The Game

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The Game

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The Game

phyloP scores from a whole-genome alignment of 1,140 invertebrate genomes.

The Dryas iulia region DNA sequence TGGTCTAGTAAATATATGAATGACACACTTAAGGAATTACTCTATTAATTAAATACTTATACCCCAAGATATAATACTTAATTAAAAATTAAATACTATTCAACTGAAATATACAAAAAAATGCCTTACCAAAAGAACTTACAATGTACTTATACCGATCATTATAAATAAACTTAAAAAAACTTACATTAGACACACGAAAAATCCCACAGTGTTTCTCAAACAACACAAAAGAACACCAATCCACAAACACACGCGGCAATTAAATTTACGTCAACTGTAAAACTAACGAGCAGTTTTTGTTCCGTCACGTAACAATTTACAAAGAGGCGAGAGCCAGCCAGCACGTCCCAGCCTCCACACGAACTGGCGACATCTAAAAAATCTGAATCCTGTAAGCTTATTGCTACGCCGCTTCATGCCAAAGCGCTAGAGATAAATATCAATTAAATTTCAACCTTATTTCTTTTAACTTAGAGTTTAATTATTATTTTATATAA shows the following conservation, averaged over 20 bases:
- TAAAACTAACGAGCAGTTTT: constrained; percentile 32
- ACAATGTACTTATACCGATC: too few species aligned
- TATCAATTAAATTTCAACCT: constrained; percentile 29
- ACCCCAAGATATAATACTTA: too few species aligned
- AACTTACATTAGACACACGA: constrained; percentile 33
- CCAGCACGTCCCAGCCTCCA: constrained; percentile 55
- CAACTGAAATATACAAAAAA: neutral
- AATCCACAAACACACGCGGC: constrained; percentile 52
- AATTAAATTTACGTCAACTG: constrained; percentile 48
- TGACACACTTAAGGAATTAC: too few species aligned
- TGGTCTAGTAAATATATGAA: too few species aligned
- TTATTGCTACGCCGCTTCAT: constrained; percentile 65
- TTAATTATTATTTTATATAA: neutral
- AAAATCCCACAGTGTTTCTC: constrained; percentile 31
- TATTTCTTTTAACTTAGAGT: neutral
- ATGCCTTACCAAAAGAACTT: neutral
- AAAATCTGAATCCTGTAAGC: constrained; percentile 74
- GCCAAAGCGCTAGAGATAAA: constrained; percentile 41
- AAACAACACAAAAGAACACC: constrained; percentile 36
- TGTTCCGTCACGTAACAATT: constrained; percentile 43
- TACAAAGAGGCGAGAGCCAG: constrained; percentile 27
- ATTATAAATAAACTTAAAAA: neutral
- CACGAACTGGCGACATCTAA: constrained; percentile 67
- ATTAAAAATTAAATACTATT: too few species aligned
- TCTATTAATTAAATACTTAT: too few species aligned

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There's a lot to like about Seven director David Fincher's third feature, a thriller starring Michael Douglas as a bored executive who gets more than he bargains for when he accepts a mysterious birthday gift from his brother (Sean Penn). After agreeing to take part in a game custom-designed for his personality, Douglas finds his life converted into the fulfillment of a paranoiac's delusions: He begins receiving mysterious notes, his house is broken into, and the television begins addressing him directly. That's just the start of things, and to give away more would be to spoil The Game's pleasures. It's a stylish, cleverly plotted, perpetually unpredictable film with another electric (albeit brief) performance from Penn. So why is it so unaffecting? Though exciting, The Game—like Fincher's Seven and Alien 3 before it—is a cold film. Perhaps the director is incapable of delivering any other kind. But whereas Morgan Freeman filled Seven's oppressive, rain-drenched cityscape with an undeniable humanity, no one ever accused Douglas' screen persona of possessing abundant warmth. At least part of The Game wants to make a point about the vacancy of Douglas' life, and portray his ordeal as a chance at redemption, but by never showing this happen—and by never making its audience care whether Douglas lives or dies—The Game is simply another deflated exercise in thrill-delivery, albeit one that's smarter and more entertaining than most.

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